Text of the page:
Biopolym. Cell. 2019; 35(3):193-193.
Chronicle and Information
Selective inhibition of metastasis in vivo, partly through disruption of nucleoli
Frankowski K. J., Wang C., Patnaik S., Schoenen F. J., Southall N., Li D., Teper Y., Sun W., Kandela I., Hu D., Dextras C., Knotts Z., Bian Y., Norton J., Titus S., Lewandowska M. A., Wen Y., Farley K. I., Griner L. M., Sultan J., Meng Z., Zhou M., Vilimas T., Powers A. S., Kozlov S., Nagashima K., Quadri H. S., Fang M., Long C., Khanolkar O., Chen W., Kang J., Huang H., Chow E., Goldberg E., Feldman C., Xi R., Kim H. R., Sahagian G., Baserga S. J., Mazar A., Ferrer M., Zheng W., Shilatifard A., Aubé J., Rudloff U., Marugan J. J., Huang S.
  1. University of Kansas
    KS, USA
  2. Northwestern University
    Chicago, IL, USA
  3. NIH, Bethesda
    MD, USA
  4. Yale School of Medicine
    New Haven, CT, USA
  5. Leidos Biomedical Research, Inc., Frederick
    MD, USA
  6. Tufts University
    Boston, MAUSA
  7. UNC Eshelman School of Pharmacy, Chapel Hill
    NC, USA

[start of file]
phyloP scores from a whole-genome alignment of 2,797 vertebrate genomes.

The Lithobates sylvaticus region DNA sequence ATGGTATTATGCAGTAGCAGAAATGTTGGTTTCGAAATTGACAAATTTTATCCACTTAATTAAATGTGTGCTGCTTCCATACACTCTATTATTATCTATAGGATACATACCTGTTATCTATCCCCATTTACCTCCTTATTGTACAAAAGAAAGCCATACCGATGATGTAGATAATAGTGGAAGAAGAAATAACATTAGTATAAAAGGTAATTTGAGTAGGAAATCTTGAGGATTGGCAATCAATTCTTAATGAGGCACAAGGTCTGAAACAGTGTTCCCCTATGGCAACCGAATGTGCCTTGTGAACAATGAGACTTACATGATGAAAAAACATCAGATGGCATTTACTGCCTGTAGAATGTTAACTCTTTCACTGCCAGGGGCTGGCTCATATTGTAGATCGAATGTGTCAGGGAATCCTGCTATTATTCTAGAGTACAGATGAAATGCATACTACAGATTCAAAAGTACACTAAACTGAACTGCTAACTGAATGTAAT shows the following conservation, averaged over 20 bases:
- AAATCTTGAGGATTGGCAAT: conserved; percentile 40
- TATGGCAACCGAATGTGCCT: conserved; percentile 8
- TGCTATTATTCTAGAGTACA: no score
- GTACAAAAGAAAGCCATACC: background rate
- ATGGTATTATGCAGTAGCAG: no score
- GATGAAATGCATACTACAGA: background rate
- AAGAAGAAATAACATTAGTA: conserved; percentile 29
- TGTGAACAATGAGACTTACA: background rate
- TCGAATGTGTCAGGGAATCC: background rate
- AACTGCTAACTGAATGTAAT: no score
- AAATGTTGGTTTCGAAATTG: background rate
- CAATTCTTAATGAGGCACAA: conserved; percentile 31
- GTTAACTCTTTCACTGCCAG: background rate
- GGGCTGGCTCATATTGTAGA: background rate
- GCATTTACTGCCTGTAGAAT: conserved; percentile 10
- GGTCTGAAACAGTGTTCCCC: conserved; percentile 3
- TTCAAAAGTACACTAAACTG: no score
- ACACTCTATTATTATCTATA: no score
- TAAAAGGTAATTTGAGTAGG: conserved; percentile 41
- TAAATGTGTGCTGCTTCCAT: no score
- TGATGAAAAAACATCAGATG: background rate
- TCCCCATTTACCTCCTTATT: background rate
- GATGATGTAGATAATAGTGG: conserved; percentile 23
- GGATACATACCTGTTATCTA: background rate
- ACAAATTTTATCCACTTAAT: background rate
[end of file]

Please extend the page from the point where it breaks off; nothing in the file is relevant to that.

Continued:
Identification and development of effective anti-cancer drugs using PNC as a phenotypic marker for metastatic potential of cancer cells. Methods: To identify compounds selectively targeting the metastatic state, we used the perinuclear compartment (PNC), a complex nuclear structure associated with metastatic behaviors of cancer cells, as a phenotypic marker for a high-content screen of over 140,000 structurally diverse compounds. Extensive medicinal chemical optimization of a screening hit yielded metarrestin, which has been evaluated for in vitro and in vivo efficacy against xenograft tumor growth and metastasis from three type’s human cancers in animal models. Biochemical and cellular characterizations have identified some of the modes of action for metarrestin. Results: Metarrestin disassembles PNCs in multiple cancer cell lines, inhibits invasion in vitro, blocks metastatic development in three mouse models of human cancer, and extends survival of mice in a metastatic pancreatic cancer xenograft model even when macrometastasis have developed. Metarrestin induces little toxicity or discernable adverse effects in animals when treated daily up to 4 months. Metarrestin selectively disrupts the nucleolar structure and inhibits RNA polymerase (Pol) I transcription in cancer cells, at least in part by interacting with the translation elongation factor eEF1A2. Thus, metarrestin represents a potential therapeutic approach for the treatment of metastatic cancer. Conclusion: PNC and nucleoli may play roles in metastatic cancer development.